Something’s been bugging me about Tik Tok. I’ve almost downloaded it about a dozen times over the past few months. But I always stop short. I don’t have a ton of time (here’s why) so forgive me as I resort to some short form tricks here. To wit:
The past week or so has seen a surge in commentary on the role of corporations in society, a theme familiar to readers of this site. While it might be convenient to peg the trend to Senator Elizabeth Warren’s newly minted Accountable Capitalism Act (more on that in a second), I think it’s more likely that – finally – our collective will is turning to our most logical and obvious instrument of social change, namely, the instrument of business.
We humans like to organize ourselves into social units. They range from the informal (pickup basketball games) to the elaborately structured (Senate hearings). Our ability to harness collective will is unsurpassed in the animal kingdom, it’s one of our key evolutionary adaptations, driving the success of our species across the globe.
As I’ve arguedelsewhere, one of our most sophisticated social structures is the corporation, which has co-evolved with our various systems of government over the past half millennium or so. The very first corporations were in fact formed (or chartered) by governments – the Dutch East India Company is the most common example of this. In the past century, however, corporations have largely sought to shake the yoke of government regulation – and nowhere have corporations won more freedoms than in the United States, where firms are now considered legal persons with an unrestrained right to “free speech” (IE, the ability to fund political positions).
So this is where we are today: Large corporations have the legal right to exercise unlimited influence over our political sphere, and the commercial imperative to control (and profit from) nearly all our society’s data. That kind of power will necessarily produce a backlash, one that’s found an articulate, but highly unlikely, argument in Senator Warren’s proposed legislation. From the release announcing the Accountable Capitalism Act:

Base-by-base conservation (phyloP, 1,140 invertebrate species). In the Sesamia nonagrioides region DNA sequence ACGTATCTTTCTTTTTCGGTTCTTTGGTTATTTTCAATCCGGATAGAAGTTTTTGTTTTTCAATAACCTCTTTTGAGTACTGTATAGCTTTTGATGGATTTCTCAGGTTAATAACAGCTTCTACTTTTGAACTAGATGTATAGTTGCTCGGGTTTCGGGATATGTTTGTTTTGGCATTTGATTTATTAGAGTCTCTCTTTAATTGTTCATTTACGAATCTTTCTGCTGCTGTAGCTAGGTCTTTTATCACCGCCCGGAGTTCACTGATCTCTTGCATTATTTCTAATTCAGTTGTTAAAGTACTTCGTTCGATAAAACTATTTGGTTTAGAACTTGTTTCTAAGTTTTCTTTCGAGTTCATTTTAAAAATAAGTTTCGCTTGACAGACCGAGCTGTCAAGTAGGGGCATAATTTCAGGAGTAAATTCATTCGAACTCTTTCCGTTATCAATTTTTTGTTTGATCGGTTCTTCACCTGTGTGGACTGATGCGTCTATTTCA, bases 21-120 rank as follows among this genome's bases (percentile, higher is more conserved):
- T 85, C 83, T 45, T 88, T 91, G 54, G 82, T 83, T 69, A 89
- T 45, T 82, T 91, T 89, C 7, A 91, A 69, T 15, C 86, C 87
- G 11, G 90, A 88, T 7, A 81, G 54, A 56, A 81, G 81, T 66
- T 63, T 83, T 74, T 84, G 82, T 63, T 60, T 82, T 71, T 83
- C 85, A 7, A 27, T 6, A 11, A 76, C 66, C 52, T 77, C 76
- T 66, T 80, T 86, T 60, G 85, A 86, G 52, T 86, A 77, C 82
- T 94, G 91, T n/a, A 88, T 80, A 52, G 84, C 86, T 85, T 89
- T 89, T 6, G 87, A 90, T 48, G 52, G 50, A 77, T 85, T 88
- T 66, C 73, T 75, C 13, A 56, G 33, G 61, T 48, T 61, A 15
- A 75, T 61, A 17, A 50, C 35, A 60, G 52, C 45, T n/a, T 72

For most of our country’s history, American corporations balanced their responsibilities to all of their stakeholders – employees, shareholders, communities – in corporate decisions. It worked: profits went up, productivity went up, wages went up, and America built a thriving middle class.
But in the 1980s a new idea quickly took hold: American corporations should focus only on maximizing returns to their shareholders. That had a seismic impact on the American economy. In the early 1980s, America’s biggest companies dedicated less than half of their profits to shareholders and reinvested the rest in the company. But over the last decade, big American companies have dedicated 93% of earnings to shareholders – redirecting trillions of dollars that could have gone to workers or long-term investments. The result is that booming corporate profits and rising worker productivity have not led to rising wages.
Additionally, because the wealthiest top 10% of American households own 84% of all American – held shares-while more than 50% of American households own no stock at all – the dedication to “maximizing shareholder value” means that the multi-trillion dollar American corporate system is focused explicitly on making the richest Americans even richer.
Here are a few of the act’s key proposals:
Companies with more than $1 billion in revenues must register with, and agree to be regulated by, a new Federal oversight body known as the Office of United States Corporations. By registering, firms are obliged to “consider the interests of all corporate stakeholders – including employees, customers, shareholders, and the communities in which the company operates.” This enshrines what is often called a “multi-stakeholder philosophy,” the underpinning of B Corps like Patagonia and Kickstarter, into federal law.
A corporations’ workers would be empowered to elect at least forty percent of their firms’ board of directors.